### Study Guide for Test 3

There is a lot of notation in this section. You are not
expected to memorize it. Instead,
know the ideas behind the first fundamental form,
metrics, Gauss curvature, Christoffel symbols, and geodesics, and if
you are given the notation, you should recognize what it corresponds to
and means.
For example, you should recognize th geodesic equations if I gave them to
you as in Amy Ksir's Geodesic worksheet in the summation notation,
or in the form given on p. 230
of the text, and also understand that they arise from setting the
geodesic curvature (recall the material on the last test) equal to 0,
leaving only normal curvature that is not felt intrinsically by a bug.

I will give you one proof. As we did in class, show how
E, F, and G and the metric equation
arise from our usual definition of arc length along a curve.
You can find this in notes, or in a slightly different version as the first
page of

http://www.etsu.edu/math/gardner/5310/5310pdf/dg1-4.pdf

Review the following Maple worksheets that are available on the class
highlights page, and know the big picture and understand the point of these
Maple documents.

1) Applications of the first fundamental form
(Local Isometry: Catenoid and Helicoid, and Area: Sphere,
Strake, Hyperbolic Geometry, Cone.)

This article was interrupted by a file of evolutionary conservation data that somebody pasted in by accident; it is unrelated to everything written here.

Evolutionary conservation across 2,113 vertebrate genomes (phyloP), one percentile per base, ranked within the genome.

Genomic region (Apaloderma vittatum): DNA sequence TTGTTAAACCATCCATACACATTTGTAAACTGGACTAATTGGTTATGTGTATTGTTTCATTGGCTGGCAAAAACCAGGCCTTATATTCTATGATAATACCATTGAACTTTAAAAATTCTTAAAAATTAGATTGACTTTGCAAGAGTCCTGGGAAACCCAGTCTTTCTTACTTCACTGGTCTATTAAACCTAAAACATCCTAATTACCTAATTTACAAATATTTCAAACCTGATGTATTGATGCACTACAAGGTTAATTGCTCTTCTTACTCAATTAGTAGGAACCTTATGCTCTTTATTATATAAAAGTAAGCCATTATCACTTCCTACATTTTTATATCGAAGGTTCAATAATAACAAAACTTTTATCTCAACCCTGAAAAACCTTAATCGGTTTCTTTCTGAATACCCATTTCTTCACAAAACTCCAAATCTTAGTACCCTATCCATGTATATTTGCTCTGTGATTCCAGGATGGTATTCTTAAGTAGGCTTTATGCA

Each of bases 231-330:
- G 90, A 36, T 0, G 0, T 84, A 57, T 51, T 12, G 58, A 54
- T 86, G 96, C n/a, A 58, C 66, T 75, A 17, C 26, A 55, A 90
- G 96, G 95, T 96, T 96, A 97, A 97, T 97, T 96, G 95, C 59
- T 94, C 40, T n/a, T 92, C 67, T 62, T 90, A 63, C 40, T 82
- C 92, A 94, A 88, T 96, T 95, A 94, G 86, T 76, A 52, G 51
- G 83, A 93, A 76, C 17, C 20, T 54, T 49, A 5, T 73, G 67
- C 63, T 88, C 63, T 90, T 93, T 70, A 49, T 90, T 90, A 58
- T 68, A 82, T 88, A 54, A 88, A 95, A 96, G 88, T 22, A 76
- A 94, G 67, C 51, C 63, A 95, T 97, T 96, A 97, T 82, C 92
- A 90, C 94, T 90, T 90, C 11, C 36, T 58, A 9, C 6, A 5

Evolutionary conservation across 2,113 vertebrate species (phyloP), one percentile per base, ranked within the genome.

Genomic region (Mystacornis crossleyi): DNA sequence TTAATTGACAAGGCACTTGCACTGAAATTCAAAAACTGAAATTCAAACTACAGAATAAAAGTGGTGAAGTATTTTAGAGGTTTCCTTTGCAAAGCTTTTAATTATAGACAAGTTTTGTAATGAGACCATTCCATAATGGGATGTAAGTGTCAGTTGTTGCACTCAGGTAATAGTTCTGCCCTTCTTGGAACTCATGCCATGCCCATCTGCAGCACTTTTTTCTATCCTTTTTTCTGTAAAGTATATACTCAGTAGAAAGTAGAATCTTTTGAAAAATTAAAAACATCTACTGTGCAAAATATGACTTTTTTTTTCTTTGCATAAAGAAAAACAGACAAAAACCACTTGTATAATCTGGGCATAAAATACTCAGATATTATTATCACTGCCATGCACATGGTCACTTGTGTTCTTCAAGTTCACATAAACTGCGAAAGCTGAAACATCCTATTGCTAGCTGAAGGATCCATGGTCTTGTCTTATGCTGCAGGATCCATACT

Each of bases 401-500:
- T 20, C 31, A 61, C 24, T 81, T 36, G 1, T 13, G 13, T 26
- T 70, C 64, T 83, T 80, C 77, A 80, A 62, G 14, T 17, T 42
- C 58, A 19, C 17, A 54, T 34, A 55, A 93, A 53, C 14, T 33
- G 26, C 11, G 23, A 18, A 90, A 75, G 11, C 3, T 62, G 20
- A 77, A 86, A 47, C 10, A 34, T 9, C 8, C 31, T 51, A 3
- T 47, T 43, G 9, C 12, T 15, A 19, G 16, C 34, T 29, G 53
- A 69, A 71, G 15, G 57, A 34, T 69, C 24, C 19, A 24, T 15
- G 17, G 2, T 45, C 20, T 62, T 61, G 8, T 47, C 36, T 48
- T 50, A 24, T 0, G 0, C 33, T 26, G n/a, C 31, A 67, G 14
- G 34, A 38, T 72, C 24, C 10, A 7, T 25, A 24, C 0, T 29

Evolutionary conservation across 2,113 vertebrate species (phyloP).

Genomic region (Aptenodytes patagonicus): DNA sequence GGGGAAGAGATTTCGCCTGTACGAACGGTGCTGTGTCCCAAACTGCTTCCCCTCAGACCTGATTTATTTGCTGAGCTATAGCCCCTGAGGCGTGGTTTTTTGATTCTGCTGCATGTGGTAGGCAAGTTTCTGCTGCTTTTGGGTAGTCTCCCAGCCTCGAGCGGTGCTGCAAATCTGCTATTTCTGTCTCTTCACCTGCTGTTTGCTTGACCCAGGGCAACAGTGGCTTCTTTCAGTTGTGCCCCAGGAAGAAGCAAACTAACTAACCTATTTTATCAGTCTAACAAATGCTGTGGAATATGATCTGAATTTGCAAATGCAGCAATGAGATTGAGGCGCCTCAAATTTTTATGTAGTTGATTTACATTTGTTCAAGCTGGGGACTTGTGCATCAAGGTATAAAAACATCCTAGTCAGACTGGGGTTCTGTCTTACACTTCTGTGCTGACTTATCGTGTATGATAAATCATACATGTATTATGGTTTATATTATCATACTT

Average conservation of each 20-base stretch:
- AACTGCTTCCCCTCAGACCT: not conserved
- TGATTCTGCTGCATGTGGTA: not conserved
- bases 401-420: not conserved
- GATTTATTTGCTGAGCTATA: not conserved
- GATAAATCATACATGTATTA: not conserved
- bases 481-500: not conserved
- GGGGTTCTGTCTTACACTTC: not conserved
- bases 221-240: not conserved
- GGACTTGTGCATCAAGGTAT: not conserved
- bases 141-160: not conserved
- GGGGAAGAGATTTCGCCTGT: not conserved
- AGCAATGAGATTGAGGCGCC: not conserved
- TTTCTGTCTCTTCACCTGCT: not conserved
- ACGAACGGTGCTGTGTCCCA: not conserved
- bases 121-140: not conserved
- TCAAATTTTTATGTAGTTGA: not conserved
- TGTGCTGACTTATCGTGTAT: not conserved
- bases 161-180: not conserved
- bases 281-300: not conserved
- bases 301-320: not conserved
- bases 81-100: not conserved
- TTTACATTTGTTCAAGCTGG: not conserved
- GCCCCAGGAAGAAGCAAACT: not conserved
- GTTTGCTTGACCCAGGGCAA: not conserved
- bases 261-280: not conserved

2) Maple worksheet on Gauss curvature and the sphere, helicoid, and
catenoid.

For example, I might present some Maple commands and
output and ask what they showed
us. More specifically, I might present the Maple output for the area
of a disk on the cone and ask you to explain where the integral command
came from (The double integral of the sqrt(EG-F^2), and the limits
on the parameters like in class and calc 3) and compare the result to a
covering space argument, like we did in class, or I might ask you to
set up one of these integrations for one of the surfaces.

As another specific example, I might give you the commands that show
that the helicoid and catenoid have the same E, F, and G, and ask you
to explain what this means (ie that they are locally the same - isometric -
and can be deformed into each other like the avi movie I showed), and
also explain how we could have used just this to understand why the
Gauss curvature is the same without calculating it like we did in the
other Maple worksheet
(Root showed us via p. 134-6 in the book that the Gauss curvature depends
only on E, F, and G and its derivatives, even though the definition needs
the extrinsic normal vector to the surface, so if E, F, and G are the same,
the Gauss curvature will be too.) You should also understand intrinsic
Gauss curvature intuition (whether it is zero, positive, or negative).

Go over the geodesic worksheet we completed in class.
Frank created solutions which are up on WebCT.
I would not expect you to memorize these - ie I would give you the formulas,
like they are given in the worksheet,
and might ask you to apply them, like in 1 (b) and (c). This requires
that you understand and can use the summation notation...
I might ask you to find just one of the Christoffel symbols for
the sphere instead of all of them in 2 (c).